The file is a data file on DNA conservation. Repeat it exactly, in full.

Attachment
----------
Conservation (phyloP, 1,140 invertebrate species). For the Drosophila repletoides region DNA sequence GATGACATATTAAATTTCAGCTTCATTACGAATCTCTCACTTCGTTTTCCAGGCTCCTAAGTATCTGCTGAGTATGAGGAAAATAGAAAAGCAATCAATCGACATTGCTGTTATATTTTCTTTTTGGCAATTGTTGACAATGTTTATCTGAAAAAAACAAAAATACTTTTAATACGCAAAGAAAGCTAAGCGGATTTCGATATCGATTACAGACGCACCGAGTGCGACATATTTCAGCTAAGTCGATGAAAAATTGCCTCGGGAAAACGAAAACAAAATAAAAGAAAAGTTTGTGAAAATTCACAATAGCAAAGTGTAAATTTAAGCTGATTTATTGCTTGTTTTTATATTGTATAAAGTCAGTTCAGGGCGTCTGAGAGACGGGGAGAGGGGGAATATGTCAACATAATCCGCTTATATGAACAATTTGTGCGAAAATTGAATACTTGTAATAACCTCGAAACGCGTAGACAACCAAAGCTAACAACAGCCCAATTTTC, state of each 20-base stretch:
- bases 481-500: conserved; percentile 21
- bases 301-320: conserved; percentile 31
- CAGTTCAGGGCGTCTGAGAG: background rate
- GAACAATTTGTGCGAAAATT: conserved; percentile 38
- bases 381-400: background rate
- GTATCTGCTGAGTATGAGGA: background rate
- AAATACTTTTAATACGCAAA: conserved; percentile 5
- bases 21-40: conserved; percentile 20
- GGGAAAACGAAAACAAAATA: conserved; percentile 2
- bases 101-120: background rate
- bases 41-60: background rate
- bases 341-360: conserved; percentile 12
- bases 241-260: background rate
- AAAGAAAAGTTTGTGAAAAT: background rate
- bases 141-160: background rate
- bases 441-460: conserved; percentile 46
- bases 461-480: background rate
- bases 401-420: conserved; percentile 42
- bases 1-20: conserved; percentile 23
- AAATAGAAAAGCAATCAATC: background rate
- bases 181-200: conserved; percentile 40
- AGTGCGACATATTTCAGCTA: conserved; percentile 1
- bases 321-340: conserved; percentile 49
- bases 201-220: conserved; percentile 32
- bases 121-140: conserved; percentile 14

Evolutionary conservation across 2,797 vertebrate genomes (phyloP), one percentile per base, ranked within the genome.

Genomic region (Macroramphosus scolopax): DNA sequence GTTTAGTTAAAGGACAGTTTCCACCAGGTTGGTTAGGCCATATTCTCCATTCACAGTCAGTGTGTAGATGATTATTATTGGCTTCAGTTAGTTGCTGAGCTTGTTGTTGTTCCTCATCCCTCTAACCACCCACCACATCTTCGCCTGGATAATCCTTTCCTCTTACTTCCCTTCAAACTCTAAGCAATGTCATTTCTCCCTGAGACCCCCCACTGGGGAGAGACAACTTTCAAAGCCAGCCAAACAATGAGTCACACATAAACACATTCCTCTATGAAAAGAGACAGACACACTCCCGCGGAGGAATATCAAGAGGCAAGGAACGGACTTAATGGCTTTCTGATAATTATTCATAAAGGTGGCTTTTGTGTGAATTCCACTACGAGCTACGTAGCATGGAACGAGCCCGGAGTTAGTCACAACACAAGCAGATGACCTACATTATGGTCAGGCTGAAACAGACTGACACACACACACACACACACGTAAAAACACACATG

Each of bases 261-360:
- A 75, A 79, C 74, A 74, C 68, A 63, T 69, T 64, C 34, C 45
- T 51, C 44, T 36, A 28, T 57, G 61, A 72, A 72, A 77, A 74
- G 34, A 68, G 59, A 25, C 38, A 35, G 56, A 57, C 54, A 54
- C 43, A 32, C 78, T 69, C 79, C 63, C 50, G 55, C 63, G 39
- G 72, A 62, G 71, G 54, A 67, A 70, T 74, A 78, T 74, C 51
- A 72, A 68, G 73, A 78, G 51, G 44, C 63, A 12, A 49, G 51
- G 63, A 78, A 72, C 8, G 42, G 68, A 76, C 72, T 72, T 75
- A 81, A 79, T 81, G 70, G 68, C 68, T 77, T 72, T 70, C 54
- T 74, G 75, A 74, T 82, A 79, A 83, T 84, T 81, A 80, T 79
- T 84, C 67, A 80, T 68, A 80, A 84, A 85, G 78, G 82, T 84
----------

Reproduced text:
Conservation (phyloP, 1,140 invertebrate species). For the Drosophila repletoides region DNA sequence GATGACATATTAAATTTCAGCTTCATTACGAATCTCTCACTTCGTTTTCCAGGCTCCTAAGTATCTGCTGAGTATGAGGAAAATAGAAAAGCAATCAATCGACATTGCTGTTATATTTTCTTTTTGGCAATTGTTGACAATGTTTATCTGAAAAAAACAAAAATACTTTTAATACGCAAAGAAAGCTAAGCGGATTTCGATATCGATTACAGACGCACCGAGTGCGACATATTTCAGCTAAGTCGATGAAAAATTGCCTCGGGAAAACGAAAACAAAATAAAAGAAAAGTTTGTGAAAATTCACAATAGCAAAGTGTAAATTTAAGCTGATTTATTGCTTGTTTTTATATTGTATAAAGTCAGTTCAGGGCGTCTGAGAGACGGGGAGAGGGGGAATATGTCAACATAATCCGCTTATATGAACAATTTGTGCGAAAATTGAATACTTGTAATAACCTCGAAACGCGTAGACAACCAAAGCTAACAACAGCCCAATTTTC, state of each 20-base stretch:
- bases 481-500: conserved; percentile 21
- bases 301-320: conserved; percentile 31
- CAGTTCAGGGCGTCTGAGAG: background rate
- GAACAATTTGTGCGAAAATT: conserved; percentile 38
- bases 381-400: background rate
- GTATCTGCTGAGTATGAGGA: background rate
- AAATACTTTTAATACGCAAA: conserved; percentile 5
- bases 21-40: conserved; percentile 20
- GGGAAAACGAAAACAAAATA: conserved; percentile 2
- bases 101-120: background rate
- bases 41-60: background rate
- bases 341-360: conserved; percentile 12
- bases 241-260: background rate
- AAAGAAAAGTTTGTGAAAAT: background rate
- bases 141-160: background rate
- bases 441-460: conserved; percentile 46
- bases 461-480: background rate
- bases 401-420: conserved; percentile 42
- bases 1-20: conserved; percentile 23
- AAATAGAAAAGCAATCAATC: background rate
- bases 181-200: conserved; percentile 40
- AGTGCGACATATTTCAGCTA: conserved; percentile 1
- bases 321-340: conserved; percentile 49
- bases 201-220: conserved; percentile 32
- bases 121-140: conserved; percentile 14

Evolutionary conservation across 2,797 vertebrate genomes (phyloP), one percentile per base, ranked within the genome.

Genomic region (Macroramphosus scolopax): DNA sequence GTTTAGTTAAAGGACAGTTTCCACCAGGTTGGTTAGGCCATATTCTCCATTCACAGTCAGTGTGTAGATGATTATTATTGGCTTCAGTTAGTTGCTGAGCTTGTTGTTGTTCCTCATCCCTCTAACCACCCACCACATCTTCGCCTGGATAATCCTTTCCTCTTACTTCCCTTCAAACTCTAAGCAATGTCATTTCTCCCTGAGACCCCCCACTGGGGAGAGACAACTTTCAAAGCCAGCCAAACAATGAGTCACACATAAACACATTCCTCTATGAAAAGAGACAGACACACTCCCGCGGAGGAATATCAAGAGGCAAGGAACGGACTTAATGGCTTTCTGATAATTATTCATAAAGGTGGCTTTTGTGTGAATTCCACTACGAGCTACGTAGCATGGAACGAGCCCGGAGTTAGTCACAACACAAGCAGATGACCTACATTATGGTCAGGCTGAAACAGACTGACACACACACACACACACACGTAAAAACACACATG

Each of bases 261-360:
- A 75, A 79, C 74, A 74, C 68, A 63, T 69, T 64, C 34, C 45
- T 51, C 44, T 36, A 28, T 57, G 61, A 72, A 72, A 77, A 74
- G 34, A 68, G 59, A 25, C 38, A 35, G 56, A 57, C 54, A 54
- C 43, A 32, C 78, T 69, C 79, C 63, C 50, G 55, C 63, G 39
- G 72, A 62, G 71, G 54, A 67, A 70, T 74, A 78, T 74, C 51
- A 72, A 68, G 73, A 78, G 51, G 44, C 63, A 12, A 49, G 51
- G 63, A 78, A 72, C 8, G 42, G 68, A 76, C 72, T 72, T 75
- A 81, A 79, T 81, G 70, G 68, C 68, T 77, T 72, T 70, C 54
- T 74, G 75, A 74, T 82, A 79, A 83, T 84, T 81, A 80, T 79
- T 84, C 67, A 80, T 68, A 80, A 84, A 85, G 78, G 82, T 84